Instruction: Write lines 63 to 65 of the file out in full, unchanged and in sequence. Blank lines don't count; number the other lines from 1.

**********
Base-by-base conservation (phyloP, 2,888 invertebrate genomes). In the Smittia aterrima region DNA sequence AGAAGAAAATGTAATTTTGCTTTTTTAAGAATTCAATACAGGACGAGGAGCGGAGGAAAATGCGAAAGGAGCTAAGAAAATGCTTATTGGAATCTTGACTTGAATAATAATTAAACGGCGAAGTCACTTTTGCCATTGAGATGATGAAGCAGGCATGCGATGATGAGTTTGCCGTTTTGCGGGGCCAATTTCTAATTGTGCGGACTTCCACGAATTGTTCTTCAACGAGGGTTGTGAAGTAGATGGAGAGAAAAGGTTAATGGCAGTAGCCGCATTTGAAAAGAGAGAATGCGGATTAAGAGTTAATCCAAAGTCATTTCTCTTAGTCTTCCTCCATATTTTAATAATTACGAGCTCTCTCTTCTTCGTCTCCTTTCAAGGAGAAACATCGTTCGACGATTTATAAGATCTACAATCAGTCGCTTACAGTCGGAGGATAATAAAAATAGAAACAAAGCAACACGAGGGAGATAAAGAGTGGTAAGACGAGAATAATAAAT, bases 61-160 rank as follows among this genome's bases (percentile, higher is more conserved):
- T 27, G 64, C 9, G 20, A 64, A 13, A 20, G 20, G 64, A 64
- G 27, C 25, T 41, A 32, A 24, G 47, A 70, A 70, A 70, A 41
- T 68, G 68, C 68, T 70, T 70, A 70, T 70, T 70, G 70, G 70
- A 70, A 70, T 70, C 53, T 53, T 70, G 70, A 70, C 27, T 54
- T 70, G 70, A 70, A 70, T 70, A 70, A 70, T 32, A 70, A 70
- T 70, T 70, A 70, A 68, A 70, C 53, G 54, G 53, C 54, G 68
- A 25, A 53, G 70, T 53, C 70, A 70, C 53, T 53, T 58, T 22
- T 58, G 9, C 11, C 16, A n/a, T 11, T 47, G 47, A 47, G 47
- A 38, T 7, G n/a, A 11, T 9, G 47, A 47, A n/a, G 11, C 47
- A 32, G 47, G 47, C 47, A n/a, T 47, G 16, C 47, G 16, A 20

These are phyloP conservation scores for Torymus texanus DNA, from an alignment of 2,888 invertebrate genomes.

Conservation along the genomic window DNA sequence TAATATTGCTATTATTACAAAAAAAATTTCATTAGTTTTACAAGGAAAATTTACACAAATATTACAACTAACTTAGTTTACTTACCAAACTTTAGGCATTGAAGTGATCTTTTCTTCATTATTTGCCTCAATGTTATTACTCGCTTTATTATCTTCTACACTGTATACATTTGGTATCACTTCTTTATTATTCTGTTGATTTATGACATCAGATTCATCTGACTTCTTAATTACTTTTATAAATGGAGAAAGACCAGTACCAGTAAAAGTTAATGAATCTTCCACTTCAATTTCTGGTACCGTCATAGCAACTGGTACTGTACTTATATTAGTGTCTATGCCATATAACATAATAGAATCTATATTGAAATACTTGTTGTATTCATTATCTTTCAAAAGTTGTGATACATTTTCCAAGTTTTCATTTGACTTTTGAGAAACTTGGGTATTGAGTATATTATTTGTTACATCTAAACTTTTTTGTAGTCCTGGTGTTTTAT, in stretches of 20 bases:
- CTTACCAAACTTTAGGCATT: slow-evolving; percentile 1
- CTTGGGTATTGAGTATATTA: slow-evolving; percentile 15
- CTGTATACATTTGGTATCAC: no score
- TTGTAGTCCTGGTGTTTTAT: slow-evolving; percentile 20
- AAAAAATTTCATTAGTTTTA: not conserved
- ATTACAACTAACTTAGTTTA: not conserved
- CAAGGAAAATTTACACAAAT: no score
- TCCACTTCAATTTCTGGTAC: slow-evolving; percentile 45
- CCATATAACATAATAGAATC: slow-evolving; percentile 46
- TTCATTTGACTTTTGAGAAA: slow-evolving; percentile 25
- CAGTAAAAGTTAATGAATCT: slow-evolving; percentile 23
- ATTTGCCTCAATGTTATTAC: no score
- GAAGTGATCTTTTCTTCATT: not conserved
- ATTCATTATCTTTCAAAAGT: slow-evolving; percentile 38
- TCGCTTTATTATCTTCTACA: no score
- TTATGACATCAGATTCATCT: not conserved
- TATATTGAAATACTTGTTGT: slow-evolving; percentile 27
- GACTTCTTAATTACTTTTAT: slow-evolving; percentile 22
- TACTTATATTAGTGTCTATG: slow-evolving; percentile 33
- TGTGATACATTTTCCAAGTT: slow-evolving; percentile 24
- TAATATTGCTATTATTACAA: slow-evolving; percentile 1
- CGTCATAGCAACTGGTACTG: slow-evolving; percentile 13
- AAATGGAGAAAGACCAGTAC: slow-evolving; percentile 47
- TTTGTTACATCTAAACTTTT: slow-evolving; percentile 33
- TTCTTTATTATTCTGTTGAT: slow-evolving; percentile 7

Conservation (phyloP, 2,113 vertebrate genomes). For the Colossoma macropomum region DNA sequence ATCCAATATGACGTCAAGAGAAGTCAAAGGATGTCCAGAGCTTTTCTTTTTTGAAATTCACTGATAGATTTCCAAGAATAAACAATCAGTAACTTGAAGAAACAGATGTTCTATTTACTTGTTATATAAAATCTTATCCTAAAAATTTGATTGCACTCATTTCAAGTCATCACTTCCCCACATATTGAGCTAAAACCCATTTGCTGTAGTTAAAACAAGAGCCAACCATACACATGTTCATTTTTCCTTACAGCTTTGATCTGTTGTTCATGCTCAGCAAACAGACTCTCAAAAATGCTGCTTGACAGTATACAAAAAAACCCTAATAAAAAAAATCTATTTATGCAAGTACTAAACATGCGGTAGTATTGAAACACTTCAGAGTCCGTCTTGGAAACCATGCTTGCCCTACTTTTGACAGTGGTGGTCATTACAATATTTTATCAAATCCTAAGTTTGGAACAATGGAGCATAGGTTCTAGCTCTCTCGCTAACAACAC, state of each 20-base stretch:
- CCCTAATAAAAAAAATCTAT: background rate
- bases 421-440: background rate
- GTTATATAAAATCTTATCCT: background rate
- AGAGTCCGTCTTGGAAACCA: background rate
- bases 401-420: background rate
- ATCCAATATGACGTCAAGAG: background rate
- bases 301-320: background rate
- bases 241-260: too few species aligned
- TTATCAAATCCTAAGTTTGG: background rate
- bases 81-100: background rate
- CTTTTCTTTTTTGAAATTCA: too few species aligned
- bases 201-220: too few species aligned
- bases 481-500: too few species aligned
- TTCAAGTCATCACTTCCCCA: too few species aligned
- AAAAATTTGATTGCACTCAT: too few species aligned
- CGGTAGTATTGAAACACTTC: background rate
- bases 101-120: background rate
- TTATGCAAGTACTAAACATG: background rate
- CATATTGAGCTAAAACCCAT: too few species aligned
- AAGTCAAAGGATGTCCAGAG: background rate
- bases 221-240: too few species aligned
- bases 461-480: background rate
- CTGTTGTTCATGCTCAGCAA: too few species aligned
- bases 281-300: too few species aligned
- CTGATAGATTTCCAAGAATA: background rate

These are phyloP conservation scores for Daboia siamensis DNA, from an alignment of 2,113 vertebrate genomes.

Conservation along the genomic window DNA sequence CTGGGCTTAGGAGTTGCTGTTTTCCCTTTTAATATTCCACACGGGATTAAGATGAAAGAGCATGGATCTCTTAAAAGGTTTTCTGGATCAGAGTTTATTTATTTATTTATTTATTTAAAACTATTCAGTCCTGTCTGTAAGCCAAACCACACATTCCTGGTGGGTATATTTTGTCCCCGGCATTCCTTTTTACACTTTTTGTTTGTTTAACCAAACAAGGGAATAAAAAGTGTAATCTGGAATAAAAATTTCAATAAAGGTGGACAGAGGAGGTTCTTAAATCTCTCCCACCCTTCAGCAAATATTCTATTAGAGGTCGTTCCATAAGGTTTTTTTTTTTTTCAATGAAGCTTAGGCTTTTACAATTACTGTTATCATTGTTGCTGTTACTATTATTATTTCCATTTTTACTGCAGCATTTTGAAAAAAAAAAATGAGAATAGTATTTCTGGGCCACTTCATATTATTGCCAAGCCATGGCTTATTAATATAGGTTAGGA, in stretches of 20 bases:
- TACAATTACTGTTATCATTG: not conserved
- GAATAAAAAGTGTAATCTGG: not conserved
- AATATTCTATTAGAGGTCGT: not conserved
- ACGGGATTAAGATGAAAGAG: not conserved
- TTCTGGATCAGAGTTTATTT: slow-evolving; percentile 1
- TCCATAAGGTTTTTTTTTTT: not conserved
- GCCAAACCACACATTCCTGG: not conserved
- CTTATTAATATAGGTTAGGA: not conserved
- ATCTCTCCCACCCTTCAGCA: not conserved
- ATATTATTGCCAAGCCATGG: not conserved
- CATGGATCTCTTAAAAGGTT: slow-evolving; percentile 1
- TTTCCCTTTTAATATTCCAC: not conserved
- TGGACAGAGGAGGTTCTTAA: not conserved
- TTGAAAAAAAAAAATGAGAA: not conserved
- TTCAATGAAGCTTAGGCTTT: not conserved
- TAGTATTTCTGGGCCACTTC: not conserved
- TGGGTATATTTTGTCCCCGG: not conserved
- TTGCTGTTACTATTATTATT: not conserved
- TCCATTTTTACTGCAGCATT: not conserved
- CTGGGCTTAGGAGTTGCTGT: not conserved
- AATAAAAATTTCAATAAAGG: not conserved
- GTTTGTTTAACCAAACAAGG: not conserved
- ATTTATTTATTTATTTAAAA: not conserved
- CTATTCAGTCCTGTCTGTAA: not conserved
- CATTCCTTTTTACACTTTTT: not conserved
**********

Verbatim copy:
- bases 281-300: too few species aligned
- CTGATAGATTTCCAAGAATA: background rate

These are phyloP conservation scores for Daboia siamensis DNA, from an alignment of 2,113 vertebrate genomes.